Tuesday, June 29, 2010

Indiana Asks Recent Storm Victims to Report Damage

Indiana Asks Recent Storm Victims to Report Damage: "The Indiana Department of Homeland Security is asking state residents who sustained damage from recent storms and flooding to report it online.
The agency wants everyone with damage since June 13 ..."

Monday, June 28, 2010

Homeowners Offered Few Insurance Choices in Hurricane States

Homeowners Offered Few Insurance Choices in Hurricane States: "In most hurricane-prone states, homeowners have few choices of insurance coverage, with just eight property and casualty insurers in each state controlling up to 77.2 percent of the market share, ..."

TS Alex -Season's 1st Named Storm- Strengthens over Gulf of Mexico

TS Alex -Season's 1st Named Storm- Strengthens over Gulf of Mexico: "Alex, the hurricane season's first named tropical storm, reached that level on Friday, but weakened as it moved across the coast of Belize and El Salvador and over Mexico's Yucatan Peninsula. Two ..."

Friday, June 25, 2010

3 or more reasons you should get replacement cost not actual cash value, a comparison

Should I get replacement cost or actual cash value insurance on my property?  That is the question as an insurance agent I hear all of the time. 

I know, I know...  How can an insurance agent tell you that the property that you could only sell today for $80,000 is worth $120,000.  That is because in insurance 95% of the time we are talking about replacement cost not market value.  In fact never in an insurance policy will you see the term market value ever being used.  The closest valuation method that we have to market value is what we call Actual Cash Value (ACV).

Replacement cost is not usually defined in a policy, but it is understood to be the lesser of the cost to repair or replace your property.  ACV is defined as replacement cost MINUS the cost of depreciation.

Here is the big issue, who defines depreciation with ACV?  It will be the insurance company not you, and if you had to guess would you guess they would want to pay you more or less money?  Yeah you guessed it.

"Derek, can't I hire my own attorney to make them pay more," yeah you are right, you can hire an attorney at your expense to try to convince them to pay more, so once again they are paying less than you want AND you have to pay for an attorney sounds like a double loss.

Now I do get the following comments from clients when they are pushing back on replacement cost:
  1. I could buy a new house like mine for less than that.
  2. I could rebuild my house for less than that.
  3. I just want my money back if my house is destroyed, I do not want a new house there.
Well here are the issues with those trains of thought:

  1. That may be true, you might be able to buy a different house that you would be happy with for less than the value of your house.  The good news is a replacement cost policy still gives you that option you are allowed to just buy a new house, the bad news is they will only pay you the market value of your current house to buy a new house. The other bad news is the city or town that you left your old destroyed house in will want that house removed from the lot, or they will do it for you at a very extreme cost.  This is the reason you must purchase replacement cost.  There are many other cost factors in a claim that are not figured into the simplistic mindset of "I could just buy a new house with the cash"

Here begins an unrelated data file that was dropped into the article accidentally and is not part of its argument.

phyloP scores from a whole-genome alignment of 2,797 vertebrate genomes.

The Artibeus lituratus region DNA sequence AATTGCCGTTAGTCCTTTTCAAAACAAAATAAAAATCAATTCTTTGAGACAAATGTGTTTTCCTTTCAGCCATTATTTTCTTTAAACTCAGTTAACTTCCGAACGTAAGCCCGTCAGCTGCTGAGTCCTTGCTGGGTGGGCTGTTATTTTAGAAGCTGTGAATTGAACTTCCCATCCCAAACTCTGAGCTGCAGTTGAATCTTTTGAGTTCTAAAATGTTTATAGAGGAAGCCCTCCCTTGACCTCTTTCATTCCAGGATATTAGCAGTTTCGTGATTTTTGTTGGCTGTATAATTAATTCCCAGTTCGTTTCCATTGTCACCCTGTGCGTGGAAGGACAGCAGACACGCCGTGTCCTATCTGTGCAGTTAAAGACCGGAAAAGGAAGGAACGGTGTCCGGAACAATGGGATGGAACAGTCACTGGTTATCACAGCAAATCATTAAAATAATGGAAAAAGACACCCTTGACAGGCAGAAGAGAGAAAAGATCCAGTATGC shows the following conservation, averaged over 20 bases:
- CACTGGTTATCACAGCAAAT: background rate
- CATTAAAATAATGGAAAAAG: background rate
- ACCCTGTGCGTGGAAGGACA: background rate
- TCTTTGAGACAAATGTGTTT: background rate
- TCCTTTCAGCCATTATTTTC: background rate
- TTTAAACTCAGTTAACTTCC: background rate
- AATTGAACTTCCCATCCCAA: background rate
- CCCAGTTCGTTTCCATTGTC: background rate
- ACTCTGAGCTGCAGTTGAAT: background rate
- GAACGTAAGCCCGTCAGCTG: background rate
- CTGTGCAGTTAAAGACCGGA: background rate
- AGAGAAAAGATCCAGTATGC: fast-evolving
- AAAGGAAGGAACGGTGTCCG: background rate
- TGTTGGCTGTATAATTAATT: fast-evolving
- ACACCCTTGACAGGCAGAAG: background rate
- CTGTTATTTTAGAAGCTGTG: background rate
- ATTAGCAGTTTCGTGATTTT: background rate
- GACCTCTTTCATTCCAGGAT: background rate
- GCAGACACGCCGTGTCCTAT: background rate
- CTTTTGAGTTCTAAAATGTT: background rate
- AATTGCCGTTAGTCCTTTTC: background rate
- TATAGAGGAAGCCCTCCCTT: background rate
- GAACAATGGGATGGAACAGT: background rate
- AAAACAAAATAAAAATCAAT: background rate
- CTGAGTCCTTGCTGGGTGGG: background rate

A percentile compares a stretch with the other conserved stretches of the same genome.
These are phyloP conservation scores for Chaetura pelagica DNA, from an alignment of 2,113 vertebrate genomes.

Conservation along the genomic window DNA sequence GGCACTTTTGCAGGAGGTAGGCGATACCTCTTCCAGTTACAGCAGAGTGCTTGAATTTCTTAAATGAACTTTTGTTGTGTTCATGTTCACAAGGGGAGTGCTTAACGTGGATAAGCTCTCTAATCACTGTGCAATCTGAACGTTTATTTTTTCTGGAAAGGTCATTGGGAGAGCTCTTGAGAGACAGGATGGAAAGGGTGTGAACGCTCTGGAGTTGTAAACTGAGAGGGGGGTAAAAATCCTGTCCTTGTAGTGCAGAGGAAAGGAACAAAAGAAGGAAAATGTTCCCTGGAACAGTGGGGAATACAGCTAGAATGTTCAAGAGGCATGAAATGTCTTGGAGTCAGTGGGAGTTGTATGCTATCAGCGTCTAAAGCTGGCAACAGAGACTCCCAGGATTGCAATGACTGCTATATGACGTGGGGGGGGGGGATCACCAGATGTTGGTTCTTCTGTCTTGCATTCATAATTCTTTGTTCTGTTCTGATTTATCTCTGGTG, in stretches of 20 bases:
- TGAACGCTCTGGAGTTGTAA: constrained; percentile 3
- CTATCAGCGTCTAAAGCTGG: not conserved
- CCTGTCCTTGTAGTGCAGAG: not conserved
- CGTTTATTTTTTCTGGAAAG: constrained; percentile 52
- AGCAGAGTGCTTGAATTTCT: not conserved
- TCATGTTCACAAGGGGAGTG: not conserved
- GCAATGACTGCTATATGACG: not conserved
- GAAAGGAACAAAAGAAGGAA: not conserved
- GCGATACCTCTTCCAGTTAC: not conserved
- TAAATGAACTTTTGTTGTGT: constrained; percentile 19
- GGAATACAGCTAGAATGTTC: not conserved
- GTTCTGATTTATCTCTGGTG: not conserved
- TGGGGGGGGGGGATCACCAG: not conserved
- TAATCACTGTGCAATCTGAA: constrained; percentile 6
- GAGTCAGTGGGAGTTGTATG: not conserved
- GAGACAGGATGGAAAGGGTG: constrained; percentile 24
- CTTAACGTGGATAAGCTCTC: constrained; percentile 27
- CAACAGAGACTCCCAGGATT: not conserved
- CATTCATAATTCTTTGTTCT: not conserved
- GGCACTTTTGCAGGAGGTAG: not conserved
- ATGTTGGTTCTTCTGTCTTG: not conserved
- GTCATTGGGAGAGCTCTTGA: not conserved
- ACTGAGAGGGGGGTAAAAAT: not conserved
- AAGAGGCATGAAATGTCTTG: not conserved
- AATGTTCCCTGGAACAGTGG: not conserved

2. This one is great if you can build the house.  The problem is most of the time when a catastrophic loss happens to a house there will be many different specialized skill sets, such as pollution removal, that you actually will not have the knowledge of local, state and federal laws to do it on your own.  Also this is assuming that you were not injured mentally or physically when almost everything you own goes up into flames or blown away.  Most people do not have the time or skills to build a house on their own, let alone after that type of trauma.  Plus most people would still not want to do all of that labor for free, and if you were to rebuild your whole house, replacement cost would pay you for your efforts.
  3. This is the one that will trap most people.  Yes if the house burns to the ground you might be happy just to get a check, remove the old house and walk away.  Especially if you are a property investor and not the homeowner.  That is if you are lucky enough to have the full house go away.  Most property claims are partial claims, meaning that the whole house is not gone.This is where you can own a lot of money for something.
Just as an example, you have a hail storm hit your house.  You put your last roof on 10 years ago, at that time the roofer told you the roof was guaranteed for 20 years.  The hail storm completely destroys your roof.  You have contractors come out and the absolute best price you can find is $10,000 to replace the roof.  Let us look at the difference on what you have out of your pocket if you have replacement vs ACV (we will assume you have a $1,000 deductible).

Replacement Cost (No Depreciation):
Insurance pays $9,000
You pay $1,000

Actual Cash Value (50% Depreciation):
Insurance pays $4,000
You pay $6,000

As you can see the savings of about $50 a year to switch from replacement cost to ACV just cost you $5,000, that was the most expensive $50 you ever saved.

Nation's Flood Insurance Program Remains in Limbo

Nation's Flood Insurance Program Remains in Limbo: "The Senate today voted against legislation that included a provision to reauthorize the National Flood Insurance Program (NFIP).
Along with short term extensions for numerous other federal ..."

Restaurants Lax on Food Safety, Says Researcher

Restaurants Lax on Food Safety, Says Researcher: "Here's an unappetizing thought: A review of restaurant food safety practices found that a typical kitchen worker cross-contaminates food with potentially dangerous pathogens about once per ..."

Commercial Insurance Prices Stay Level for 5th Straight Quarter